Example 1 {x_i +x_j =2} mod {k} is a unique constraint. So systems of 2-variable linear equations over {\mathbb{F}_k} constitute unique games.

In fact, the unique games problem Karp-reduces to the linear unique games problem.

Note that the question wether {OPT=m}, i.e. wether the set of constraints has a feasible assignment, has an easy answer: try a value for variable {x_1}, and propagate it around using uniqueness. On the other hand, the question wether {OPT} is close to {1} or not seems hard.


2.2. Trevisan’s algorithm


Theorem 1 There is an algorithm which, when applied to a unique game whose {OPT\geq (1-\epsilon)m}, outputs an assignment satisfying {\geq (1-O(\sqrt{\epsilon \log n}))m} constraints.


The statement differs from previous ones, in that its scope is reduced: it applies only to special instances (those whose {OPT} is close to the maximum {m}) but gives an approximation factor close to {1}.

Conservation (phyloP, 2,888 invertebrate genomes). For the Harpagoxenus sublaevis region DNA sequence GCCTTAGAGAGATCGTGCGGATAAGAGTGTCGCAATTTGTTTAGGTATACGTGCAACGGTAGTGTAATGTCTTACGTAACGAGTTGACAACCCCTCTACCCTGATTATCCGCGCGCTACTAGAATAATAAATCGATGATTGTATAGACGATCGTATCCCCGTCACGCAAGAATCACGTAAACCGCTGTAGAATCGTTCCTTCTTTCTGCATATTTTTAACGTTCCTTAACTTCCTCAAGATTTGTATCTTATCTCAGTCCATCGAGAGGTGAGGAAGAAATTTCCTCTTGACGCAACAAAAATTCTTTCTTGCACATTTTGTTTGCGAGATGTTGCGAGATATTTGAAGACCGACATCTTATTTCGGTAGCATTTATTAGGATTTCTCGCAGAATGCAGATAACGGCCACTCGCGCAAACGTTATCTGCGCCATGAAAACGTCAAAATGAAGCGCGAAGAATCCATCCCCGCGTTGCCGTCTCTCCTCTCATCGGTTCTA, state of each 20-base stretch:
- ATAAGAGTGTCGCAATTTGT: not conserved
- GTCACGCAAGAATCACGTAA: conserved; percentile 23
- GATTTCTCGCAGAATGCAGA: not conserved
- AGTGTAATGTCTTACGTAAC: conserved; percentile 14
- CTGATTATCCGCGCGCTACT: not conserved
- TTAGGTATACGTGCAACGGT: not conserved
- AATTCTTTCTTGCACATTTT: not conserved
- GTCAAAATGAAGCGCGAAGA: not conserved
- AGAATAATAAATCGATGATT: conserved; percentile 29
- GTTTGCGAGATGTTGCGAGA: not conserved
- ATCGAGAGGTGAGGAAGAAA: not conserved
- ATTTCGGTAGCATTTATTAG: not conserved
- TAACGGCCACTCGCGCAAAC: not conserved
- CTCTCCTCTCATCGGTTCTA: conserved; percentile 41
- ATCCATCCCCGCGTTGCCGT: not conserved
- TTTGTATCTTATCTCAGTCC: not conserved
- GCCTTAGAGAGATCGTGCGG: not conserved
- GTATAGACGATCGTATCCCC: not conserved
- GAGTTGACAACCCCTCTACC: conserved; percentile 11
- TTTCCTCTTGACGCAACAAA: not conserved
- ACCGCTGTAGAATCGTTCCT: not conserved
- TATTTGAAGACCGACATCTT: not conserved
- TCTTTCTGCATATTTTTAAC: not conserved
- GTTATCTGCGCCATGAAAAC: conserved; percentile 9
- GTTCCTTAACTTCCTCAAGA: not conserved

A similar theorem holds for MAX CUT. Both results are due to Luca Trevisan, 2005, [T].


2.3. The SDP


There is an implicit graph {G}: vertices correspond to variables and edges to constraints. Each edge {e=ij} comes with the table of the permutation {x_i \mapsto x_j}. Or a permutation matrix {\pi_e}. Unknowns will be vectors {v_{ui}} (of unspecified dimension), indexed by pairs {(u,i)} where {u} is a vertex, {i\in\{1,\ldots,k\}}. Change notation: abbreviate {v_{ui}=u_i}. Every vertex must have a single color, so let us impose

\displaystyle  \begin{array}{rcl}  \sum_{i=1}^{k}|u_i|^2 =1, \end{array}

so that integral solutions correspond to vertex coloring. A coloring also satisfies {u_i \cdot u_j =0} for {i\not=j} and {u_i \cdot v_j \geq 0} for all {u,v,i,j}. For every edge {e=uv}, the corresponding constraint reads {u_i \cdot v_{\pi_{e}(i)}=1} (for feasible solutions, i.e. integral solutions of previous equations), so we want to maximize

\displaystyle  \begin{array}{rcl}  Cost=\sum_{e=uv}\sum_{i=1}^{k}u_i \cdot v_{\pi_{e}(i)}. \end{array}